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The Welcome to Wrexham AI photo is a sign of the times

Can we still tell real photos and AI-generated ones apart?

Reviewed By: Kevin Pocock

Last Updated on October 16, 2023
Welcome to Wrexham AI photo Netflix
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Ryan Reynolds and Rob McElhenney are under fire for claiming this AI-generated image to be a historical photo. Reynolds made headlines in 2020 for purchasing Welsh football club Wrexham AFC for £2M, and the pair of celebrity actors have since used their status, marketing, and media prowess to turn that into quite a bit more. One such media play was the high-profile release of Netflix documentary Welcome to Wrexham — which has seemingly caught them in hot water.

What does the Welcome to Wrexham AI photo look like?

The allegedly AI-generated picture is that of a supposedly historical photo. It depicts working-class individuals, Welsh labourers, which McElhenney likens to his own neighbourhood growing up in Philadelphia. He has called the doc itself “a love letter to working-class people”.

However, as you look more closely at the ‘photo’, the telltale signs of an AI-generated image emerge. Wonky eyes, mishapen silver tankards, and of course fingers with too many, or too few, fingers have raised suspicion from eagle-eyed viewers.

A group of men are sitting in front of a house for the Wrexham AI photo.
Welcome to Wrexham AI photo.

The subtitles which accompany the documentary give us an insight into what the ‘photo’ is supposed to depict.

In 1882, Otto Isler and Ivan Levinstein, two German immigrants to the UK who were unimpressed by the selection of local ales, set out to replicate the lagers they loved from back home. The result was Wrexham Lager, which they sold under the slogan, “Absolutely pure and wholesome.” Over the next few decades, their endeavor grew. Wrexham gained in popularity, not just at home but abroad. It traveled the British army. Yes, it was enjoyed by local Welsh laborers, but it also was beginning to find customers as far away as Peru, the Sudan, and Australia.

Welcome to Wrexham, subtitles via Netflix

Which AI made the Welcome to Wrexham AI photo?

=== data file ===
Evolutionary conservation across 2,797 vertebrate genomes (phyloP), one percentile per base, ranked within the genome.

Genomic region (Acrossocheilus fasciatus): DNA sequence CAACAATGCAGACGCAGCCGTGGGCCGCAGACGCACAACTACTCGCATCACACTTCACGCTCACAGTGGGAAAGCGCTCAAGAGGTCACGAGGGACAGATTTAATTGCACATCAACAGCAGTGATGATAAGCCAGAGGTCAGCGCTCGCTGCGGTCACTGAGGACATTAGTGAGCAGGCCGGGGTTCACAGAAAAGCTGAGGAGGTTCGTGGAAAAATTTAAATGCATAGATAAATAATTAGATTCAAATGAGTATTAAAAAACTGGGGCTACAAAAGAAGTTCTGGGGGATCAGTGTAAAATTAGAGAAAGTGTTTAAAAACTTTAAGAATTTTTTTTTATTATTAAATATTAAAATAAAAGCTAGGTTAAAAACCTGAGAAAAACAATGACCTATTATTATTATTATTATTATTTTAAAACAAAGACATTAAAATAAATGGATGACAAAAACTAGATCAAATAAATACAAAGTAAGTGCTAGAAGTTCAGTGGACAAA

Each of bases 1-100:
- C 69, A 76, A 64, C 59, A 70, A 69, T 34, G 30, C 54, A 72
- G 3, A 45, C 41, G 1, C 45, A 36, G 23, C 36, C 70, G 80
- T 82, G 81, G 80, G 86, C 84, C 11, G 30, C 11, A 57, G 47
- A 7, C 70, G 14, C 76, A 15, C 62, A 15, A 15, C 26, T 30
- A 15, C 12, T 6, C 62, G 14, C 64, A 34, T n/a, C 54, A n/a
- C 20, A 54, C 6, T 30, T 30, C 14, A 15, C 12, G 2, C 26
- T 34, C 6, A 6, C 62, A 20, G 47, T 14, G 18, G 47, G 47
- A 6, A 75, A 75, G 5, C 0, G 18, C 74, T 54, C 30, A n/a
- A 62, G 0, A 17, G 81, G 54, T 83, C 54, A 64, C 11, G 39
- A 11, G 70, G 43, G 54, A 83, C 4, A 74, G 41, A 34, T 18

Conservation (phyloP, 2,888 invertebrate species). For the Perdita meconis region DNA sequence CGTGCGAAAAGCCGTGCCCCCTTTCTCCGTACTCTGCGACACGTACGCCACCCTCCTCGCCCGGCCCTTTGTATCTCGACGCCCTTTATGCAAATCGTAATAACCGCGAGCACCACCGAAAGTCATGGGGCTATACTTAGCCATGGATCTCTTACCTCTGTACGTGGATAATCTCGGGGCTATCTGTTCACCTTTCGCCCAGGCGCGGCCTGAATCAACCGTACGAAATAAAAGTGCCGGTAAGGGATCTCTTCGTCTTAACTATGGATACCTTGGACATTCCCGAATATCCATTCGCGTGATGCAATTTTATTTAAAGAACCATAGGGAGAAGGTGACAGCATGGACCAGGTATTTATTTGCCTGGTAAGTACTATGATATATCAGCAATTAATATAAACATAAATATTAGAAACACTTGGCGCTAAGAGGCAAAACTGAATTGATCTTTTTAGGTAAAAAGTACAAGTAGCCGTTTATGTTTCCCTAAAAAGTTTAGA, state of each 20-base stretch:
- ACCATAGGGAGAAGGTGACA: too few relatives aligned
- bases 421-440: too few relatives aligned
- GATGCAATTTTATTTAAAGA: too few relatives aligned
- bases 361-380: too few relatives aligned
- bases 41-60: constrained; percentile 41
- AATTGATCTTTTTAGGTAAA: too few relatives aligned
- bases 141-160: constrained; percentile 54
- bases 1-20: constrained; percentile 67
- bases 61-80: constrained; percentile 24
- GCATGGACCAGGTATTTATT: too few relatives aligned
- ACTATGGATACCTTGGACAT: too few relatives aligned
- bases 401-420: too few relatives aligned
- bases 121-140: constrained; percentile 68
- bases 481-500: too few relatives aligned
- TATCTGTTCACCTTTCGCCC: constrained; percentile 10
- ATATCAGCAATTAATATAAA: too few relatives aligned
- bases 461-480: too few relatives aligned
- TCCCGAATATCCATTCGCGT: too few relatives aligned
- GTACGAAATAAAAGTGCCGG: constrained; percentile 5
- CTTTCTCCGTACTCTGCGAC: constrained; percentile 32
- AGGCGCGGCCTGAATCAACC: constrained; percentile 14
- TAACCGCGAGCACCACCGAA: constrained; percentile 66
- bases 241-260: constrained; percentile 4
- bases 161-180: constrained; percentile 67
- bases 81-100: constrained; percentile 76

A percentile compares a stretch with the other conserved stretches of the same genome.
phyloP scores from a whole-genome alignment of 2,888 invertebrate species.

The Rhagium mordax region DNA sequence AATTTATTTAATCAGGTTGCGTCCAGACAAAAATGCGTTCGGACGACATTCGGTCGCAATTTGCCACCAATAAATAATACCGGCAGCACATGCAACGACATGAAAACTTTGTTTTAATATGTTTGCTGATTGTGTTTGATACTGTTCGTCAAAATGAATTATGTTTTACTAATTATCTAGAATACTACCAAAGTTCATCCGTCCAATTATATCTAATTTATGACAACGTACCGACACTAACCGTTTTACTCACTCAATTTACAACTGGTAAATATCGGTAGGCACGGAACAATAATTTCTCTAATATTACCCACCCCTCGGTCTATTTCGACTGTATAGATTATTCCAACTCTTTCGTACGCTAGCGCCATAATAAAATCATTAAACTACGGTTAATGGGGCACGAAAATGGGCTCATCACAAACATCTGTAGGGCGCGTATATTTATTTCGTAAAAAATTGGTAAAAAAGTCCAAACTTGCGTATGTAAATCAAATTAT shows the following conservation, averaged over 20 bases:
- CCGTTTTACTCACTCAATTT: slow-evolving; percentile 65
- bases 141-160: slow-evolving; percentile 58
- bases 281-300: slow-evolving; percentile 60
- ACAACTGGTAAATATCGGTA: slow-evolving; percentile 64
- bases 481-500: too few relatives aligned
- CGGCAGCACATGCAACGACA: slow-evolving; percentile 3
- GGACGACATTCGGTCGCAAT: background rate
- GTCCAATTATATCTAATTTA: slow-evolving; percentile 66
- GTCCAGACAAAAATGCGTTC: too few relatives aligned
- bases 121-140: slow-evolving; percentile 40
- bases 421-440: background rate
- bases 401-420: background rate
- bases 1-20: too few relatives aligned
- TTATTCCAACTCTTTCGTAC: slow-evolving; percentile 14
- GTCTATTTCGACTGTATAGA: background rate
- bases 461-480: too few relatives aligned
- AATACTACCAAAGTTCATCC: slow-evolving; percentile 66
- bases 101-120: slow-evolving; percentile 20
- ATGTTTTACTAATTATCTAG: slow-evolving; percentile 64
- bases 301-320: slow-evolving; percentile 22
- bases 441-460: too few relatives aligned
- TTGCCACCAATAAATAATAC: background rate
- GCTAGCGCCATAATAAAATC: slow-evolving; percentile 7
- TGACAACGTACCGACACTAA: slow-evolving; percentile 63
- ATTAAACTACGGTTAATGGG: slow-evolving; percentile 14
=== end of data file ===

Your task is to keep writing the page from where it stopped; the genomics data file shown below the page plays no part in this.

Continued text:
At the time of writing there are only two AI image generators that can produce genuinely convincing photorealism — Midjourney, and (most recently) DALL-E 3. The former was updated to its latest version, v5.2, on June 22nd, 2023. The latter was only just released, superseding DALL-E 2, this month; It has subsequently been integrated with ChatGPT and Bing Image Creator, taking advantage of the NLP (Natural Language Processing) abilities of GPT-4 and Bing Chat respectively. The hot-off-the-press recency of these developments exemplify exactly where we are in AI history — pretty early on, as far as consumer technology is concerned.

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Steves opinion

Personally, I’d say that this does look like an AI-generated image. We humans are very perceptive about what it is to be a human. In fact, that’s where the concept of ‘uncanny valley’ comes from — it’s strange and unnerving to us when something is humanoid, but not human. We’re essentially fighting against millions of years of evolution in attempting to trick other humans into believing that an AI photo of people is real, which is both why it’s taken so long to get to this point in human history, and also why it’s so impressive that we’re nearly there. Nearly.

Honestly, this isn’t a particularly good attempt even as far as AI-generated photos go. I would venture to say it wasn’t even generated with the latest version of Midjourney, v5.2, and perhaps not even v5.1. This, to me, looks more like Midjourney v5 than anything — still better than DALL-E 2, which was a possible option when the documentary was being edited, but still not good enough.

Steve is an AI Content Writer for PC Guide, writing about all things artificial intelligence. He currently leads the AI reviews on the website.